Online storage services are a great way to store off-site backup copies of your most critical information. I have written about such services a number of times. In the prestigious Extreme Tech web site, Michael W. Muchmore describes six such services. There is one difference between my articles and Muchmore's: his review discusses only the online storage services that are available free of charge.
All of these services will work with Windows and Macintosh computers. However, some of these services are a bit fussy about which web browser you use. All the services except for one support encrypted file transfers and also store your data in an encrypted manner to insure the privacy of your data. However, if your file contains sensitive information, I'd suggest that you first encrypt it on your own system before sending it anywhere else on the Internet.
Some of the services reviewed also offer an option to make specific files publicly available, if you wish. Most of the online storage services are very easy to use.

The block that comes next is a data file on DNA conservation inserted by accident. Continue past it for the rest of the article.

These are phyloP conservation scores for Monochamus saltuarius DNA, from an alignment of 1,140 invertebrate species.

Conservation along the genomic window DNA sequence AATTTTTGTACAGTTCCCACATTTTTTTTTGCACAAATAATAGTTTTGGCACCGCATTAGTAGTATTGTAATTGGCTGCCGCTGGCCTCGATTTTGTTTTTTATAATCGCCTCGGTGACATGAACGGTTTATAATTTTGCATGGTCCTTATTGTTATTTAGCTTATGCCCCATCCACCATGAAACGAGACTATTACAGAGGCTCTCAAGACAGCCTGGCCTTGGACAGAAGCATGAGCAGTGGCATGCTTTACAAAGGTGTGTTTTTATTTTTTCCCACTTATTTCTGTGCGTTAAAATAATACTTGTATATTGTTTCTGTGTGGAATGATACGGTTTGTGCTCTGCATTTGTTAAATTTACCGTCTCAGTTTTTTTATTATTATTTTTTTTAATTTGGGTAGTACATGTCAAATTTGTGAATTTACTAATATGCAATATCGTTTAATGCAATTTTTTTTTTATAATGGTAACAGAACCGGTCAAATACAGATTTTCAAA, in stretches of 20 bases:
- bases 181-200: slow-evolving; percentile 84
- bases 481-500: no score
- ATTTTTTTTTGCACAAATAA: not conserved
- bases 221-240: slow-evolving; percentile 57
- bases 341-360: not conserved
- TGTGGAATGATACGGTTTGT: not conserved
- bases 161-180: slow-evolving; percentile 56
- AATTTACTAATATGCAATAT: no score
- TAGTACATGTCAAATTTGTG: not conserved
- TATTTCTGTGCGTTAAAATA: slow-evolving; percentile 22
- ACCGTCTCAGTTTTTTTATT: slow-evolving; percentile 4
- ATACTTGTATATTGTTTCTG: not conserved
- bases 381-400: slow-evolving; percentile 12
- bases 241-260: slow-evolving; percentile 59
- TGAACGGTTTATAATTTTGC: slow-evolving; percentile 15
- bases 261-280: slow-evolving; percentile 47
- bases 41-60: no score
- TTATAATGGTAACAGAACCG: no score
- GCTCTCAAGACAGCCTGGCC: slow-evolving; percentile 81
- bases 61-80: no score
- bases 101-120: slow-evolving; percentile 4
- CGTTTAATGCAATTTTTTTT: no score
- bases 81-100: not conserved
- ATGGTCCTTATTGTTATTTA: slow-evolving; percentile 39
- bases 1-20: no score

I noted that Muchmore liked DropBoks, a free service I wrote about last November 28 (you can read my article at http://tinyurl.com/2t8py7). He went on to describe five other free online services that I have not yet used.
This is an interesting article, and I highly recommend it. You can read it at http://www.extremetech.com/article2/0,1697,2099014,00.asp.
I was surprised that author Muchmore missed Xdrive. This online file storage service has been around for a long time and is well developed. Xdrive offers 5 gigabytes of free storage space, and even more storage space is available for modest fees. Windows users can install software on their systems that makes Xdrive look like a disk drive, connected all the time. You can even access your files from a web-enabled cell phone. However, Macintosh and Linux/UNIX users can only access Xdrive by using a web browser. More information about Xdrive can be found at http://www.xdrive.com target="_blank".
Do you have your most important data backed up off-site?